Dominick Donald

Dominick Donald was brought up in Britain and the US before studying at Oxford University. Stints as a soldier, a lecturer, a UN official and an editorial writer, plus a War Studies PhD, led eventually to political risk analysis for a large London firm, which he left in 2016 as its Head of Geopolitics. He has written editorials for The Times and US business magazine Red Herring, and reviews for the Guardian and the TLS. Now a freelance writer and political risk advisor, he is married with three children and lives on the Oxfordshire-Wiltshire border.

Giles Milton

Giles Milton is a writer and historian. He is the internationally bestselling author of Nathaniel's Nutmeg, Big Chief Elizabeth, The Riddle and the Knight, White Gold, Samurai William, Paradise Lost, Wolfram and Russian Roulette. He has also written three novels and three children's books. His books have been translated into twenty languages. He lives in south London.Find out more about Giles and his books on his website, www.gilesmilton.com, and Wikipedia page, http://en.wikipedia.org/wiki/Giles_Milton, follow him on Twitter at twitter.com/survivehistory and like him on Facebook at facebook.com/pages/Giles-Milton-Writer/121068034610842.

Helena Coggan

Helena Coggan is a writer and student based in London. She wrote her first novel, THE CATALYST, at the age of thirteen; it was published by Hodder and Stoughton two years later, and named as one of 2015's Debuts of the Year by the Guardian and Amazon. The second book in the duology, THE REACTION, came out when she was sixteen. She has been called 'the next JK Rowling' by NBC's Today, and in 2016 she was named by the Guardian as one of the most influential teenagers in the world. She is currently studying physics at university, for the sole purpose of building a TARDIS one day. THE ORPHANAGE OF GODS is her third novel.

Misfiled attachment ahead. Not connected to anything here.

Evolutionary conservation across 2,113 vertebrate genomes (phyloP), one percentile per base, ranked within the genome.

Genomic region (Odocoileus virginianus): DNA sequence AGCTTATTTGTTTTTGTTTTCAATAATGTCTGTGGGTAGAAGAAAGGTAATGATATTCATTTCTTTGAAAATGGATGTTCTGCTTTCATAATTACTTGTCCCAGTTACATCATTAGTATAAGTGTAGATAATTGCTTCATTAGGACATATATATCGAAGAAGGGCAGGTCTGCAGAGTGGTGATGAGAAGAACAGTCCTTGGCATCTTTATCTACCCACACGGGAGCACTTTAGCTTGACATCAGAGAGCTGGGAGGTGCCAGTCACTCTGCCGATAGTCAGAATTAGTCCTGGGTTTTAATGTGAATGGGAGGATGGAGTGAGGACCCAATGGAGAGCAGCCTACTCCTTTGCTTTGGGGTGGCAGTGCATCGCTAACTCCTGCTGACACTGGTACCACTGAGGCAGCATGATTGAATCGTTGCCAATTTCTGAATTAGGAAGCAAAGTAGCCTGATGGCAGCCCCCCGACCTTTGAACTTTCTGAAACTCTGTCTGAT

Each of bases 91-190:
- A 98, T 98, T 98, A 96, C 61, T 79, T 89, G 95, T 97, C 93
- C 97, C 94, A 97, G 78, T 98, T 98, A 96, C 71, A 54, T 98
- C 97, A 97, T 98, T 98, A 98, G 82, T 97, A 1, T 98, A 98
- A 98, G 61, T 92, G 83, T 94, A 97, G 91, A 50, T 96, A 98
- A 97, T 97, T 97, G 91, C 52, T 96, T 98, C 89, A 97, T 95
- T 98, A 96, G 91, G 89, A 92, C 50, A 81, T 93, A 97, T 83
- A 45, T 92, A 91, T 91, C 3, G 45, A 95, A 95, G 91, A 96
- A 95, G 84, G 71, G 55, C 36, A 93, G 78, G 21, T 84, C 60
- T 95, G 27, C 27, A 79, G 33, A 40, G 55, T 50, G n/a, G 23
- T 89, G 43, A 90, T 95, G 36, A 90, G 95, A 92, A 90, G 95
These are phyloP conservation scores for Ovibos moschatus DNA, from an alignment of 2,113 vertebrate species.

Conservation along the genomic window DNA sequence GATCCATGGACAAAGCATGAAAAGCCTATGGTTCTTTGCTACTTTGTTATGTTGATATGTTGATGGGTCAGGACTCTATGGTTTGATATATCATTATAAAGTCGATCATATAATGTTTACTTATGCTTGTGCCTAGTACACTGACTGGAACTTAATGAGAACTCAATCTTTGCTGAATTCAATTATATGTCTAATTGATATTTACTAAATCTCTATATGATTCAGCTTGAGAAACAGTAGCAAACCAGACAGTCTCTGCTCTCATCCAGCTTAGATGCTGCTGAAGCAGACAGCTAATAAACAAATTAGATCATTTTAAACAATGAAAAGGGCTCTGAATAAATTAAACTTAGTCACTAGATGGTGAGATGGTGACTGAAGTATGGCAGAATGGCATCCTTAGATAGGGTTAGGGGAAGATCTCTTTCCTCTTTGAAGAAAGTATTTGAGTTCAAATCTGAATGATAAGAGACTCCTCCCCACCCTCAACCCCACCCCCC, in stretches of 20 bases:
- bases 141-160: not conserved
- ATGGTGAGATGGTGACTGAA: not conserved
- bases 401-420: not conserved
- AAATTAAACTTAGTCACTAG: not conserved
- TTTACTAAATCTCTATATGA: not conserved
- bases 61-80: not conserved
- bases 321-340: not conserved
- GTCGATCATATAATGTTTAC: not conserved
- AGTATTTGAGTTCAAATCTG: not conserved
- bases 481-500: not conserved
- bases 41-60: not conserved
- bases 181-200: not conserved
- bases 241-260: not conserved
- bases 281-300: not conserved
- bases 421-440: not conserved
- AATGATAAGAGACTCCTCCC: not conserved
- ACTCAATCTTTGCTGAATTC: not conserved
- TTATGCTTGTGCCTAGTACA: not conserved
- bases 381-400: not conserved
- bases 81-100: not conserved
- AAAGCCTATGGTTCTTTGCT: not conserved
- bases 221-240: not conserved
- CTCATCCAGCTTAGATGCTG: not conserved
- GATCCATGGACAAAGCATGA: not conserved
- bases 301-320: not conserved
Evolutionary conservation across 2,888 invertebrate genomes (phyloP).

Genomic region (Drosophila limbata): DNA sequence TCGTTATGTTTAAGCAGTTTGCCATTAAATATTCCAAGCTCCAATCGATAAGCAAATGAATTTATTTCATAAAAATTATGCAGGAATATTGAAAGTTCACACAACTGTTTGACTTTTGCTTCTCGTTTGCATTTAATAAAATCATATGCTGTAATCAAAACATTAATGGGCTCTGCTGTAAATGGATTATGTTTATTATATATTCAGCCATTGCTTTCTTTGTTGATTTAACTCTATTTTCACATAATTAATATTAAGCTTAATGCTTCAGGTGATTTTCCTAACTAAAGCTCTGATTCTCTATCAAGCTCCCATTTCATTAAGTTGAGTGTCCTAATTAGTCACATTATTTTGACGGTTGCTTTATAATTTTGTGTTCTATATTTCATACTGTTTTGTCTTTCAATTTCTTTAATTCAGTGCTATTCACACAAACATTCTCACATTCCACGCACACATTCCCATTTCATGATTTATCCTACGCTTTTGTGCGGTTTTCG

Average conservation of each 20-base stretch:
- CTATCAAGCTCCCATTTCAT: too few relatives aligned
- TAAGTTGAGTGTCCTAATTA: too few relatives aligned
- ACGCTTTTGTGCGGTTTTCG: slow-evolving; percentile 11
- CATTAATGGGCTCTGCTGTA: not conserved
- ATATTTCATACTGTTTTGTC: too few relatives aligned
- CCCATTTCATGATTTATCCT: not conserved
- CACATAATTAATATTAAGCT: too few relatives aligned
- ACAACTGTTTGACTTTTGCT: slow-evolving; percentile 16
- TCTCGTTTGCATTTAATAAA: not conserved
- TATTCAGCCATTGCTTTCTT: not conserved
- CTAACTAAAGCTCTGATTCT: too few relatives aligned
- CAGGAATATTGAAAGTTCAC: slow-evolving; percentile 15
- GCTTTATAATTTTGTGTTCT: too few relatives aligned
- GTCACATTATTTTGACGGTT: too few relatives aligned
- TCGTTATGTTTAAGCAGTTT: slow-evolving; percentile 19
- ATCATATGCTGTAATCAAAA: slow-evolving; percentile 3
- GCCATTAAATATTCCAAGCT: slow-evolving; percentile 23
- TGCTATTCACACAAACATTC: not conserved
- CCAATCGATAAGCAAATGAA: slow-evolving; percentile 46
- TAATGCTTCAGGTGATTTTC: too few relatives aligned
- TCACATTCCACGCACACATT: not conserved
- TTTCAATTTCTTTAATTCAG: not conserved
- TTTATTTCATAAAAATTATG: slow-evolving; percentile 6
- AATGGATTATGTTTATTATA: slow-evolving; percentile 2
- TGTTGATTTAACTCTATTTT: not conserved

Hugo Vickers

Hugo Vickers is a writer, lecturer and broadcaster, and an acknowledged expert on the British Royal Family. He has written biographies of the Queen Mother, Gladys, Duchess of Marlborough, Cecil Beaton, Vivien Leigh, Princess Andrew of Greece and the Duchess of Windsor. His book The Kiss won the 1996 Stern Silver Pen Award for Non-Fiction. His polemic, The Crown - Truth & Fiction attracted international publicity in 2018.

James Pope-Hennessy

James Pope-Hennessy was a British biographer and travel writer. His books included London Fabric (for which he was awarded the Hawthornden Prize), Sins of the Fathers (an account of the Atlantic slave traffickers), Anthony Trollope and Queen Victoria at Windsor and Balmoral. He died in 1974.

Jill Dawson

Jill Dawson is the author of the novels Trick of the Light, Magpie, Fred and Edie, which was shortlisted for the Orange Prize and the Whitbread Novel of the Year Award, Wild Boy, Watch Me Disappear, which was longlisted for the Orange Prize, The Great Lover, Lucky Bunny, The Tell-Tale Heart and The Crime Writer, which won the East Anglian Book of the Year. An award-winning poet, she has also edited several poetry and short story anthologies.Jill Dawson has held many Fellowships, including the Creative Writing Fellowship at the University of East Anglia. In 2008 she founded a mentoring scheme for new writers, Gold Dust. She lives in the Cambridgeshire Fens.www.jilldawson.co.uk